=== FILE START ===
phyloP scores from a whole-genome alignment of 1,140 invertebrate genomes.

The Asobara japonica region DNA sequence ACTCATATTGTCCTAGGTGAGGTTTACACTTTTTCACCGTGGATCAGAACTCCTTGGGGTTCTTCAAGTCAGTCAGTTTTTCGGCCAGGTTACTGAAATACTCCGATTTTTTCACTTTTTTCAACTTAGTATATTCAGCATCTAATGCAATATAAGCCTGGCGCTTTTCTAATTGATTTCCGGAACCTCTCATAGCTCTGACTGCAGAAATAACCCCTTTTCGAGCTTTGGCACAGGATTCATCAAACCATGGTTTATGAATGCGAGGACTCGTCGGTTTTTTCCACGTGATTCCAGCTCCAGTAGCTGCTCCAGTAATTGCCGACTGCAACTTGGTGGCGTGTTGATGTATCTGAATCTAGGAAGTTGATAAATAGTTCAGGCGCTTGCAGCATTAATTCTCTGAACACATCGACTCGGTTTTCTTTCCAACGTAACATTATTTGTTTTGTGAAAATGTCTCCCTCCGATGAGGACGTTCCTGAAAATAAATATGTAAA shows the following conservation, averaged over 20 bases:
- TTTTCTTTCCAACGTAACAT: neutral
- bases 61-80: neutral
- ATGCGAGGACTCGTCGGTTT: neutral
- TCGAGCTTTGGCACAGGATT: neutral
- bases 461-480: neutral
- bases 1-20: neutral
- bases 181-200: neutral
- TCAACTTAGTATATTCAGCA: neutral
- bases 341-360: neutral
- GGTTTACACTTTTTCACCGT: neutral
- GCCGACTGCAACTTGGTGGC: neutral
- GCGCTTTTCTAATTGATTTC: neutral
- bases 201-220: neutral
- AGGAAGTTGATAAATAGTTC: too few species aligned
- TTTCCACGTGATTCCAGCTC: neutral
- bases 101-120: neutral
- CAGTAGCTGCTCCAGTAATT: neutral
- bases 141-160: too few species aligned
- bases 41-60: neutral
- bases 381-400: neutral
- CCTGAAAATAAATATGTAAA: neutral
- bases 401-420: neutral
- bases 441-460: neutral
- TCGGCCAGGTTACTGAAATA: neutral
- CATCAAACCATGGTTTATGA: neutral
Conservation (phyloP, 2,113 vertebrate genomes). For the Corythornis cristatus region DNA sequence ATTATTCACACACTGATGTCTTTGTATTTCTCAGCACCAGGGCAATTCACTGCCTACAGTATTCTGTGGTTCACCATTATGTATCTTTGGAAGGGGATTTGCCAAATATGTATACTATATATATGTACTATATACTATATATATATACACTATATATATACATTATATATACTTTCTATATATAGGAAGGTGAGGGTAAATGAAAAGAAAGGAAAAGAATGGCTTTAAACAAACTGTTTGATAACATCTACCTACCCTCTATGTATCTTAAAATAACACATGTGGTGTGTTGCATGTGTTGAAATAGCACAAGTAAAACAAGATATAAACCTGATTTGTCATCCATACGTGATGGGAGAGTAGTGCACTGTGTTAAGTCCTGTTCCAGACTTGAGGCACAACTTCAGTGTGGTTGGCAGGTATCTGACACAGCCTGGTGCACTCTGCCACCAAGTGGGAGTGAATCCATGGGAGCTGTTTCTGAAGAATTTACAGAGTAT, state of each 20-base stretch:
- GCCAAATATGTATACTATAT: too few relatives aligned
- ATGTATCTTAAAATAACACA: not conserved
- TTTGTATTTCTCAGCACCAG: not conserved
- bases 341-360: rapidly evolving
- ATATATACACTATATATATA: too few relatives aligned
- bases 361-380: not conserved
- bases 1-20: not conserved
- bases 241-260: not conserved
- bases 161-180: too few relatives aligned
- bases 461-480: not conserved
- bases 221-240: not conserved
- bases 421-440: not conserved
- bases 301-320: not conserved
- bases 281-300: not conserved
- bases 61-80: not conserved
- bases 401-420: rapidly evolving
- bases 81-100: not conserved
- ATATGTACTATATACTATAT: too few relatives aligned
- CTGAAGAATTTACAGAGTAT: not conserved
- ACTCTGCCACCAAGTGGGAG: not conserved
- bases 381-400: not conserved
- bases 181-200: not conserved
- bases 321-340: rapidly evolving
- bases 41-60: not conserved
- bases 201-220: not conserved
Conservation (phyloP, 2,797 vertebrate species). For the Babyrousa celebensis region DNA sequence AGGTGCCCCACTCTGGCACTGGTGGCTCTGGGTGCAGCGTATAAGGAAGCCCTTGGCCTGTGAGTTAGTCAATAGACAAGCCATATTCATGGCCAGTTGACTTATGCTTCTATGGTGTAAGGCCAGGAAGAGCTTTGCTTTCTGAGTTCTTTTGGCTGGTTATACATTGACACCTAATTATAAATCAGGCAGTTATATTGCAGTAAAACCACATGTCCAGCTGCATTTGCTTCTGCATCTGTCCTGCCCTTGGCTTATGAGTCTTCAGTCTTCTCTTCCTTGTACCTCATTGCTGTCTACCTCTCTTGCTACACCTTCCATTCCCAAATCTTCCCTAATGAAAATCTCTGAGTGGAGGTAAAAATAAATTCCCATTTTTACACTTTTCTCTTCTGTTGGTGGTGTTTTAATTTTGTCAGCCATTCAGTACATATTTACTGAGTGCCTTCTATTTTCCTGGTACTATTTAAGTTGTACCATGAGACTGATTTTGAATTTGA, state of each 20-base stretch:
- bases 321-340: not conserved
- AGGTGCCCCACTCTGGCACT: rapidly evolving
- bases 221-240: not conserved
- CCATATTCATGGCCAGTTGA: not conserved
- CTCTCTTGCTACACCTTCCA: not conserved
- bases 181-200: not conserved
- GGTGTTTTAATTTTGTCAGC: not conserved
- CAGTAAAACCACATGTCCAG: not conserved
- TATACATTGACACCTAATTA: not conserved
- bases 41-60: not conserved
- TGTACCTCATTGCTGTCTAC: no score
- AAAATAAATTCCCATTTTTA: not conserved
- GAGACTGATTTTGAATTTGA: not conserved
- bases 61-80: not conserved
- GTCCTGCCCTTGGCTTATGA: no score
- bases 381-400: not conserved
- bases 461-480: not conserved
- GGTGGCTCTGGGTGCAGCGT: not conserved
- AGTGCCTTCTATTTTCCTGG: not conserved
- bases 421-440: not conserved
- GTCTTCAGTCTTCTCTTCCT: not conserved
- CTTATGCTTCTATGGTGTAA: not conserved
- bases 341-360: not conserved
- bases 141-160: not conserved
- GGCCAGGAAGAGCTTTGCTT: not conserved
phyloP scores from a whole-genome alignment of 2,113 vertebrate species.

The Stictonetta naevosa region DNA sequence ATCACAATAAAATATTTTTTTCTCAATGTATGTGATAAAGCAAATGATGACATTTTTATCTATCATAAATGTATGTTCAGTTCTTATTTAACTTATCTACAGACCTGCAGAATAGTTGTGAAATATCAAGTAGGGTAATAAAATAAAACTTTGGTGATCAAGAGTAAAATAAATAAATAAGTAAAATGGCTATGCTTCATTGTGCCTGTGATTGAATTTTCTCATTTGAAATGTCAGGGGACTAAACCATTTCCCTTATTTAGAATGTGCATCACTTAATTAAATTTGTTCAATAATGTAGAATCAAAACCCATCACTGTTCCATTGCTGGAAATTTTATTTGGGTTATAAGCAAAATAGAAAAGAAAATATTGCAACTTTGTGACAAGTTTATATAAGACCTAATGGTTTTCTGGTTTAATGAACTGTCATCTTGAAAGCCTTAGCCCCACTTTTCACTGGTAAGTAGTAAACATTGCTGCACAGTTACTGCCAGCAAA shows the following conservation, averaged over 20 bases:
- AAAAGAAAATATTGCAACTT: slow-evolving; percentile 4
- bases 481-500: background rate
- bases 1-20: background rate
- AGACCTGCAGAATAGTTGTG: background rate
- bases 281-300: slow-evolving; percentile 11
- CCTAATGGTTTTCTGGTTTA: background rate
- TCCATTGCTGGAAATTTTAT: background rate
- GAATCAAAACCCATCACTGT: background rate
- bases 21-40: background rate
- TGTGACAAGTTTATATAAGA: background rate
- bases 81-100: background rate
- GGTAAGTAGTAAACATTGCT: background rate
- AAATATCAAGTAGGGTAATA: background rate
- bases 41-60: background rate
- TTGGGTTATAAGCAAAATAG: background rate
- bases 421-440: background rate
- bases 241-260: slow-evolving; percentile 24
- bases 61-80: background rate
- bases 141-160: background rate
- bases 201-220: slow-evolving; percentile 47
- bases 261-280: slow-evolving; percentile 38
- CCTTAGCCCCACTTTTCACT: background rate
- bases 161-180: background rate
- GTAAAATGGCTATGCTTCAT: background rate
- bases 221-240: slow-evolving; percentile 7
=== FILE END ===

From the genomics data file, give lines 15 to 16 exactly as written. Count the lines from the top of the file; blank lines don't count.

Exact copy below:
- bases 201-220: neutral
- AGGAAGTTGATAAATAGTTC: too few species aligned